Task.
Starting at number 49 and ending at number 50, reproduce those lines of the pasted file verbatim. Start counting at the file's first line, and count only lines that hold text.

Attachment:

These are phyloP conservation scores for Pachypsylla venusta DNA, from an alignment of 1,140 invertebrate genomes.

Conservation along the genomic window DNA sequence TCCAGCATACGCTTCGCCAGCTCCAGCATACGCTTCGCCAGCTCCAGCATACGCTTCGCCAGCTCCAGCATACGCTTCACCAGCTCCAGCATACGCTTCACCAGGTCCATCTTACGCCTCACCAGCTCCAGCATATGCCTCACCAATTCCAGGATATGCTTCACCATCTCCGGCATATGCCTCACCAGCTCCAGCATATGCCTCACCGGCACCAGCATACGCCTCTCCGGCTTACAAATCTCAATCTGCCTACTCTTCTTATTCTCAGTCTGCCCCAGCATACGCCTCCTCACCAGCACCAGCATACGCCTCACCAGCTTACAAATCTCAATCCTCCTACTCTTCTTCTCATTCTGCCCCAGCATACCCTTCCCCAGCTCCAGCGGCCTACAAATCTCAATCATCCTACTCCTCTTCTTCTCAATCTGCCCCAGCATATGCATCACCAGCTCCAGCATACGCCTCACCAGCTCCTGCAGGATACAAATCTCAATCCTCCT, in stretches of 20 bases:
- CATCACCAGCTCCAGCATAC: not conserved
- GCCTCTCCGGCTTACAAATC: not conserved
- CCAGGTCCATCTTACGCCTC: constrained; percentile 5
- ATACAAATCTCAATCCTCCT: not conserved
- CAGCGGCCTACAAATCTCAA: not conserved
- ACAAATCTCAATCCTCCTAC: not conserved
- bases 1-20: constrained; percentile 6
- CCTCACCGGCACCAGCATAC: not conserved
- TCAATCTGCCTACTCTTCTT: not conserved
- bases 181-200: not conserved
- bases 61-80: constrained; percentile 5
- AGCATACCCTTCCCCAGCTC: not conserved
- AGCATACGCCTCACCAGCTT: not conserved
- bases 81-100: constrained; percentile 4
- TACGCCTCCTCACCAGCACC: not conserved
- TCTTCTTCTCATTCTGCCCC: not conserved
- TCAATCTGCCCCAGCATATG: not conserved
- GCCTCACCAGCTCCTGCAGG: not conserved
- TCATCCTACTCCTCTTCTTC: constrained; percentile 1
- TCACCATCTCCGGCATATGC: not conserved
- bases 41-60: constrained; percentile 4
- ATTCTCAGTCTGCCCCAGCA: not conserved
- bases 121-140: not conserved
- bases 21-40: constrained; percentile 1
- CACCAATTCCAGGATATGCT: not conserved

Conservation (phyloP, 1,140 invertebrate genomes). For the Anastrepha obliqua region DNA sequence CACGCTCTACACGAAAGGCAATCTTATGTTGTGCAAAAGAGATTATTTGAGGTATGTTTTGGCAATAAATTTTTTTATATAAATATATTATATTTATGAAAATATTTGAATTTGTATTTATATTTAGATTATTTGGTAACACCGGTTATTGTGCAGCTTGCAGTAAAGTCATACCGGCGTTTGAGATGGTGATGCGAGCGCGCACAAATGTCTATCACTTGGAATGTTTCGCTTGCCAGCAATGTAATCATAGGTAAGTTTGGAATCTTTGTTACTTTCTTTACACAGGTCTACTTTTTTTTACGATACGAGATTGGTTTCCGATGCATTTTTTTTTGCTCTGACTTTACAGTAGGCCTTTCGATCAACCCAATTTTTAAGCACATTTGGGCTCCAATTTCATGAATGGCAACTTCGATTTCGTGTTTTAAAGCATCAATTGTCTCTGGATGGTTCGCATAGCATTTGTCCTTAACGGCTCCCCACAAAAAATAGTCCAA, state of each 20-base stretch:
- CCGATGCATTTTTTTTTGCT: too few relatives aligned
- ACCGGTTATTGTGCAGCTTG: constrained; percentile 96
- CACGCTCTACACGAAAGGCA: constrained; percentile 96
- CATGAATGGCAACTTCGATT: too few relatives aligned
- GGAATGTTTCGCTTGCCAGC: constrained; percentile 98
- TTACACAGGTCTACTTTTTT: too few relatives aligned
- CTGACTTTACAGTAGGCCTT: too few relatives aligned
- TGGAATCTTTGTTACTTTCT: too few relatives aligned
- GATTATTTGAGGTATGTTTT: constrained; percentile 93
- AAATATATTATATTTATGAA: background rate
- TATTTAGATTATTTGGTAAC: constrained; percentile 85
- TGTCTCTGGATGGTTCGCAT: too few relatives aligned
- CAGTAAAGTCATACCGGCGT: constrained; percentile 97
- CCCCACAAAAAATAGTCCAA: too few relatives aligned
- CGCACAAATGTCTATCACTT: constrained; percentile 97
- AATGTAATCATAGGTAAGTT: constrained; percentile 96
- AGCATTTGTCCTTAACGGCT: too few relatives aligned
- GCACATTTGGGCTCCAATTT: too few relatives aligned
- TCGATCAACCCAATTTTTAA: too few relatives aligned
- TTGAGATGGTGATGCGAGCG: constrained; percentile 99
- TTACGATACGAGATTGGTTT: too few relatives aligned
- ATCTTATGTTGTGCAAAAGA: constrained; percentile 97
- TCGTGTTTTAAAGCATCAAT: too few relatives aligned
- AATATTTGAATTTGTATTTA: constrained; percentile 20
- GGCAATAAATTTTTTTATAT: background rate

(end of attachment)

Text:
- TTACGATACGAGATTGGTTT: too few relatives aligned
- ATCTTATGTTGTGCAAAAGA: constrained; percentile 97